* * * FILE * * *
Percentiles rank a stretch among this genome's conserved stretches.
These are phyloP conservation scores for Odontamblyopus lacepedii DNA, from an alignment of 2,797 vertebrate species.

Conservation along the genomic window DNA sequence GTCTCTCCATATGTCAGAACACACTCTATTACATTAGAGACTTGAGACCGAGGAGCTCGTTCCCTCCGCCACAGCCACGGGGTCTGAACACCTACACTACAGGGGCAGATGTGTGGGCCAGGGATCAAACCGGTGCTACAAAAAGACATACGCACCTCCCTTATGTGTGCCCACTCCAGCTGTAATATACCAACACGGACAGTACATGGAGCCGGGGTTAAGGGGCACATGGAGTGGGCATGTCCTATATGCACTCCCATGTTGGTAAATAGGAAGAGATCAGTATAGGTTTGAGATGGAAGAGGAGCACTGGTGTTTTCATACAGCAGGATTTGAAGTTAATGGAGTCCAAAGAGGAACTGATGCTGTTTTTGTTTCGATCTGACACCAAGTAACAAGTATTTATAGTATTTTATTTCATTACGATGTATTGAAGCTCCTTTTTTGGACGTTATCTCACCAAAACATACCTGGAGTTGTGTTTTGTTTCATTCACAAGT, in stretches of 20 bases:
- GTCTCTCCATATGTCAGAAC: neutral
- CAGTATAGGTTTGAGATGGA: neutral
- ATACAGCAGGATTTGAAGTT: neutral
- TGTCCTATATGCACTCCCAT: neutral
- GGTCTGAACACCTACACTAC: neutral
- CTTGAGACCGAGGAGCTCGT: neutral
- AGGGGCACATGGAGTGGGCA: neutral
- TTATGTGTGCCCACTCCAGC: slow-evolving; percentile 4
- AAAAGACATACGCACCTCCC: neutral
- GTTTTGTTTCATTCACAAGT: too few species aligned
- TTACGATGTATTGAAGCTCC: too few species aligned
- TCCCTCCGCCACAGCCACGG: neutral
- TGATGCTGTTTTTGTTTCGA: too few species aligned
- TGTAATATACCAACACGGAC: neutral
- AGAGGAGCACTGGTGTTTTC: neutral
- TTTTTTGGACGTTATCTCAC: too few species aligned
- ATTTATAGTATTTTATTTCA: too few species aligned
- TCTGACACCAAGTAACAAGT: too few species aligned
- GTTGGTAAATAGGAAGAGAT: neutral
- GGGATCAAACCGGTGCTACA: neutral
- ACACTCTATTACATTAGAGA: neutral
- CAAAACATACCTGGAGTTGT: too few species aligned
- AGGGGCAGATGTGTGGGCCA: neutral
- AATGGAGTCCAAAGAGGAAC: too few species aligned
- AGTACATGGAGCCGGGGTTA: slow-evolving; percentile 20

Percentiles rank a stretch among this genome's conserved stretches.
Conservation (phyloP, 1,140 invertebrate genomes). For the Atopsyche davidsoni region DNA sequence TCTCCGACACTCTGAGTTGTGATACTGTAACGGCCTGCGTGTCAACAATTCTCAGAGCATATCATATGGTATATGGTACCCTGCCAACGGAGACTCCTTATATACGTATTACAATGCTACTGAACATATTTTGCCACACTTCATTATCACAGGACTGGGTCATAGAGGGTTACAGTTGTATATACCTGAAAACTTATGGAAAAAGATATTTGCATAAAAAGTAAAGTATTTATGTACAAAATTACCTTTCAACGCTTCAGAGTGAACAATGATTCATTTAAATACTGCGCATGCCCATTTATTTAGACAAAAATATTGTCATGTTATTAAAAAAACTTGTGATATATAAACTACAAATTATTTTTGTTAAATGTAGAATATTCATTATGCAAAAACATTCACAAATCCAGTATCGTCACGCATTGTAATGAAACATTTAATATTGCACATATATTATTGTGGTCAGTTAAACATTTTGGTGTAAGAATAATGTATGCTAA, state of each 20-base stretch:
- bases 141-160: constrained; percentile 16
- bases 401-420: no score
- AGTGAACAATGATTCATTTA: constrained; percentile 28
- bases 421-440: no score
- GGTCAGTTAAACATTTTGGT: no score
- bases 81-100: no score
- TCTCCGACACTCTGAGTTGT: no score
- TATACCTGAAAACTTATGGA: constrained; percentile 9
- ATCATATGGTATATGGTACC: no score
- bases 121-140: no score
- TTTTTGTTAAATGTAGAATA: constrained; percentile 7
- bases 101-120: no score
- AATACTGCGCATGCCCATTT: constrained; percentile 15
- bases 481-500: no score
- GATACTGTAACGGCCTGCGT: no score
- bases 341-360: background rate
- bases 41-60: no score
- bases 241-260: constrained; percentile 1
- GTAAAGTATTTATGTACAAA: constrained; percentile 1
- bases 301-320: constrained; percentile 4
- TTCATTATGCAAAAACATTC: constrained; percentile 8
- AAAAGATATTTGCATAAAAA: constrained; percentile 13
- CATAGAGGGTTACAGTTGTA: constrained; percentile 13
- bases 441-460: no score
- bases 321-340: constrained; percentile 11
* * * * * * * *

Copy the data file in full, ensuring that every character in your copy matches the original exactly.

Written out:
Percentiles rank a stretch among this genome's conserved stretches.
These are phyloP conservation scores for Odontamblyopus lacepedii DNA, from an alignment of 2,797 vertebrate species.

Conservation along the genomic window DNA sequence GTCTCTCCATATGTCAGAACACACTCTATTACATTAGAGACTTGAGACCGAGGAGCTCGTTCCCTCCGCCACAGCCACGGGGTCTGAACACCTACACTACAGGGGCAGATGTGTGGGCCAGGGATCAAACCGGTGCTACAAAAAGACATACGCACCTCCCTTATGTGTGCCCACTCCAGCTGTAATATACCAACACGGACAGTACATGGAGCCGGGGTTAAGGGGCACATGGAGTGGGCATGTCCTATATGCACTCCCATGTTGGTAAATAGGAAGAGATCAGTATAGGTTTGAGATGGAAGAGGAGCACTGGTGTTTTCATACAGCAGGATTTGAAGTTAATGGAGTCCAAAGAGGAACTGATGCTGTTTTTGTTTCGATCTGACACCAAGTAACAAGTATTTATAGTATTTTATTTCATTACGATGTATTGAAGCTCCTTTTTTGGACGTTATCTCACCAAAACATACCTGGAGTTGTGTTTTGTTTCATTCACAAGT, in stretches of 20 bases:
- GTCTCTCCATATGTCAGAAC: neutral
- CAGTATAGGTTTGAGATGGA: neutral
- ATACAGCAGGATTTGAAGTT: neutral
- TGTCCTATATGCACTCCCAT: neutral
- GGTCTGAACACCTACACTAC: neutral
- CTTGAGACCGAGGAGCTCGT: neutral
- AGGGGCACATGGAGTGGGCA: neutral
- TTATGTGTGCCCACTCCAGC: slow-evolving; percentile 4
- AAAAGACATACGCACCTCCC: neutral
- GTTTTGTTTCATTCACAAGT: too few species aligned
- TTACGATGTATTGAAGCTCC: too few species aligned
- TCCCTCCGCCACAGCCACGG: neutral
- TGATGCTGTTTTTGTTTCGA: too few species aligned
- TGTAATATACCAACACGGAC: neutral
- AGAGGAGCACTGGTGTTTTC: neutral
- TTTTTTGGACGTTATCTCAC: too few species aligned
- ATTTATAGTATTTTATTTCA: too few species aligned
- TCTGACACCAAGTAACAAGT: too few species aligned
- GTTGGTAAATAGGAAGAGAT: neutral
- GGGATCAAACCGGTGCTACA: neutral
- ACACTCTATTACATTAGAGA: neutral
- CAAAACATACCTGGAGTTGT: too few species aligned
- AGGGGCAGATGTGTGGGCCA: neutral
- AATGGAGTCCAAAGAGGAAC: too few species aligned
- AGTACATGGAGCCGGGGTTA: slow-evolving; percentile 20

Percentiles rank a stretch among this genome's conserved stretches.
Conservation (phyloP, 1,140 invertebrate genomes). For the Atopsyche davidsoni region DNA sequence TCTCCGACACTCTGAGTTGTGATACTGTAACGGCCTGCGTGTCAACAATTCTCAGAGCATATCATATGGTATATGGTACCCTGCCAACGGAGACTCCTTATATACGTATTACAATGCTACTGAACATATTTTGCCACACTTCATTATCACAGGACTGGGTCATAGAGGGTTACAGTTGTATATACCTGAAAACTTATGGAAAAAGATATTTGCATAAAAAGTAAAGTATTTATGTACAAAATTACCTTTCAACGCTTCAGAGTGAACAATGATTCATTTAAATACTGCGCATGCCCATTTATTTAGACAAAAATATTGTCATGTTATTAAAAAAACTTGTGATATATAAACTACAAATTATTTTTGTTAAATGTAGAATATTCATTATGCAAAAACATTCACAAATCCAGTATCGTCACGCATTGTAATGAAACATTTAATATTGCACATATATTATTGTGGTCAGTTAAACATTTTGGTGTAAGAATAATGTATGCTAA, state of each 20-base stretch:
- bases 141-160: constrained; percentile 16
- bases 401-420: no score
- AGTGAACAATGATTCATTTA: constrained; percentile 28
- bases 421-440: no score
- GGTCAGTTAAACATTTTGGT: no score
- bases 81-100: no score
- TCTCCGACACTCTGAGTTGT: no score
- TATACCTGAAAACTTATGGA: constrained; percentile 9
- ATCATATGGTATATGGTACC: no score
- bases 121-140: no score
- TTTTTGTTAAATGTAGAATA: constrained; percentile 7
- bases 101-120: no score
- AATACTGCGCATGCCCATTT: constrained; percentile 15
- bases 481-500: no score
- GATACTGTAACGGCCTGCGT: no score
- bases 341-360: background rate
- bases 41-60: no score
- bases 241-260: constrained; percentile 1
- GTAAAGTATTTATGTACAAA: constrained; percentile 1
- bases 301-320: constrained; percentile 4
- TTCATTATGCAAAAACATTC: constrained; percentile 8
- AAAAGATATTTGCATAAAAA: constrained; percentile 13
- CATAGAGGGTTACAGTTGTA: constrained; percentile 13
- bases 441-460: no score
- bases 321-340: constrained; percentile 11